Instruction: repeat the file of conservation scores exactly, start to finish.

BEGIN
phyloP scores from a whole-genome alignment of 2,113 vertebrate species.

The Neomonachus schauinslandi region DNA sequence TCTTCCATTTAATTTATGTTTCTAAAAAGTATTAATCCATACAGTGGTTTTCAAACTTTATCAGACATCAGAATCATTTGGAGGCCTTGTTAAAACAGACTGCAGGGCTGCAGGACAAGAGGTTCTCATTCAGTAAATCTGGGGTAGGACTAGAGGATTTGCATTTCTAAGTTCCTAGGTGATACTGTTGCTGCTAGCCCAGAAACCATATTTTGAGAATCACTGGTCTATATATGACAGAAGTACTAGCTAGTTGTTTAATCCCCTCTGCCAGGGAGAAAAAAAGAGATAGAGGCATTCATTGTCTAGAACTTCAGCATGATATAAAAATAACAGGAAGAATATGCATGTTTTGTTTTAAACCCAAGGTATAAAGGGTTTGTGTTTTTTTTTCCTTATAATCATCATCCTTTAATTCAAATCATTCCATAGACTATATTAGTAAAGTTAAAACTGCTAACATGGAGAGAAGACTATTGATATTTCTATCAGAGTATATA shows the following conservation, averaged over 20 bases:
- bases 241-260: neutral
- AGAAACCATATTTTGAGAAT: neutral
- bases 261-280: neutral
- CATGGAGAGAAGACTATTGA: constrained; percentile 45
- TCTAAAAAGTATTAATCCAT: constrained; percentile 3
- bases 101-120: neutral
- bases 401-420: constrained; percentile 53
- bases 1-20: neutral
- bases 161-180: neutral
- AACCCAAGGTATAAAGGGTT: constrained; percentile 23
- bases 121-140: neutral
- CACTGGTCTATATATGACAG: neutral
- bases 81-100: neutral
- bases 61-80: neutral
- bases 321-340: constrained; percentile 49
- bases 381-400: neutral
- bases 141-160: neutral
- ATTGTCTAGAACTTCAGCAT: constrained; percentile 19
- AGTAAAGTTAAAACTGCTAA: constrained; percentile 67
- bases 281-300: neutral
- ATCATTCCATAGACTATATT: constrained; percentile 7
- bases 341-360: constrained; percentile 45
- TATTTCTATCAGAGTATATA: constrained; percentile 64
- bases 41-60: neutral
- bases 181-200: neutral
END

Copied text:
phyloP scores from a whole-genome alignment of 2,113 vertebrate species.

The Neomonachus schauinslandi region DNA sequence TCTTCCATTTAATTTATGTTTCTAAAAAGTATTAATCCATACAGTGGTTTTCAAACTTTATCAGACATCAGAATCATTTGGAGGCCTTGTTAAAACAGACTGCAGGGCTGCAGGACAAGAGGTTCTCATTCAGTAAATCTGGGGTAGGACTAGAGGATTTGCATTTCTAAGTTCCTAGGTGATACTGTTGCTGCTAGCCCAGAAACCATATTTTGAGAATCACTGGTCTATATATGACAGAAGTACTAGCTAGTTGTTTAATCCCCTCTGCCAGGGAGAAAAAAAGAGATAGAGGCATTCATTGTCTAGAACTTCAGCATGATATAAAAATAACAGGAAGAATATGCATGTTTTGTTTTAAACCCAAGGTATAAAGGGTTTGTGTTTTTTTTTCCTTATAATCATCATCCTTTAATTCAAATCATTCCATAGACTATATTAGTAAAGTTAAAACTGCTAACATGGAGAGAAGACTATTGATATTTCTATCAGAGTATATA shows the following conservation, averaged over 20 bases:
- bases 241-260: neutral
- AGAAACCATATTTTGAGAAT: neutral
- bases 261-280: neutral
- CATGGAGAGAAGACTATTGA: constrained; percentile 45
- TCTAAAAAGTATTAATCCAT: constrained; percentile 3
- bases 101-120: neutral
- bases 401-420: constrained; percentile 53
- bases 1-20: neutral
- bases 161-180: neutral
- AACCCAAGGTATAAAGGGTT: constrained; percentile 23
- bases 121-140: neutral
- CACTGGTCTATATATGACAG: neutral
- bases 81-100: neutral
- bases 61-80: neutral
- bases 321-340: constrained; percentile 49
- bases 381-400: neutral
- bases 141-160: neutral
- ATTGTCTAGAACTTCAGCAT: constrained; percentile 19
- AGTAAAGTTAAAACTGCTAA: constrained; percentile 67
- bases 281-300: neutral
- ATCATTCCATAGACTATATT: constrained; percentile 7
- bases 341-360: constrained; percentile 45
- TATTTCTATCAGAGTATATA: constrained; percentile 64
- bases 41-60: neutral
- bases 181-200: neutral